Joyce and Sybil Burden – born in 1918 and 1925 – have spent decades fighting British rules which mean that when one of them dies, the other will face a large inheritance tax bill and may be forced to sell their home in Wiltshire, southern England.
The sisters took their case to the European Court of Human Rights in Strasbourg – prompted by the introduction of new British rights for gay and lesbian couples – but lost by a majority of four to three in a judgment last December. They are now appealing that ruling.
Under the 2004 UK Civil Partnership Act, gay and lesbian couples won the same rights as married heterosexual couples to be able to pass property tax free between partners. But the rights do not cover cohabiting family members.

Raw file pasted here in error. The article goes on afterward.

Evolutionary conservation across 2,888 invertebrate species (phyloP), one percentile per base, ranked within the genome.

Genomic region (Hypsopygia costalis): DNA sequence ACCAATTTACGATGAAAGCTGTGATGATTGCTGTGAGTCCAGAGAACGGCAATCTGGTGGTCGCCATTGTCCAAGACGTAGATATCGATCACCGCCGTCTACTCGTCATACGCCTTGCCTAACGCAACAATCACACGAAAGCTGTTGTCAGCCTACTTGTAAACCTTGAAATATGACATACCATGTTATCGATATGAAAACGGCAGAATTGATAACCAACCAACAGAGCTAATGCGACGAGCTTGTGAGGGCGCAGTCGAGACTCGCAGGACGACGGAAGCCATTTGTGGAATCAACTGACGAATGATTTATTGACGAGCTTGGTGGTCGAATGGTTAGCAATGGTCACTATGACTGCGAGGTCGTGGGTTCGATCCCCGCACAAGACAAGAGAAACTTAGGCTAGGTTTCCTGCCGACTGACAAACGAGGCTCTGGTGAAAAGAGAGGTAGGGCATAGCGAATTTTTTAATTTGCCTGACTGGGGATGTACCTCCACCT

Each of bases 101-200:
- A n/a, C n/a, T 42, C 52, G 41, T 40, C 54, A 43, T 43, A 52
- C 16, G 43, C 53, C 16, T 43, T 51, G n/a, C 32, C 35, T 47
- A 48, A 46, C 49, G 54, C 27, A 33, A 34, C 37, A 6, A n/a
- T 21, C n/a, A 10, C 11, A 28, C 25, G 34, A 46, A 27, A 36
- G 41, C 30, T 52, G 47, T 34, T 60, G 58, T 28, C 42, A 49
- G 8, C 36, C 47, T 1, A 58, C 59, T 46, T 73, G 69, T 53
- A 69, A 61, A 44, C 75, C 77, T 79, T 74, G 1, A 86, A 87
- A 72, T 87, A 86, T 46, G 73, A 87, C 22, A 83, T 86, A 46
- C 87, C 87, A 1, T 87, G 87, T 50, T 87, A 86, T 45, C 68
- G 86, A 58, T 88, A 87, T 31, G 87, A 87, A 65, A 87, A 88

Law of Unintended Consequences much? The UK passed their Civil Partnership act allowing unmarried gay cohabitants the same rights as married straights. And now some cohabitants want that right to extend to them. This is sort of a damned if you do, damned if you don’t moment for whoever decides this. They could be throwing an elderly woman out of her family home or they could set a precedent for some really weird laws to follow. We suppose that the two sisters could just get married. They wouldn’t have to change their driver’s licenses. That's probably against the law over there.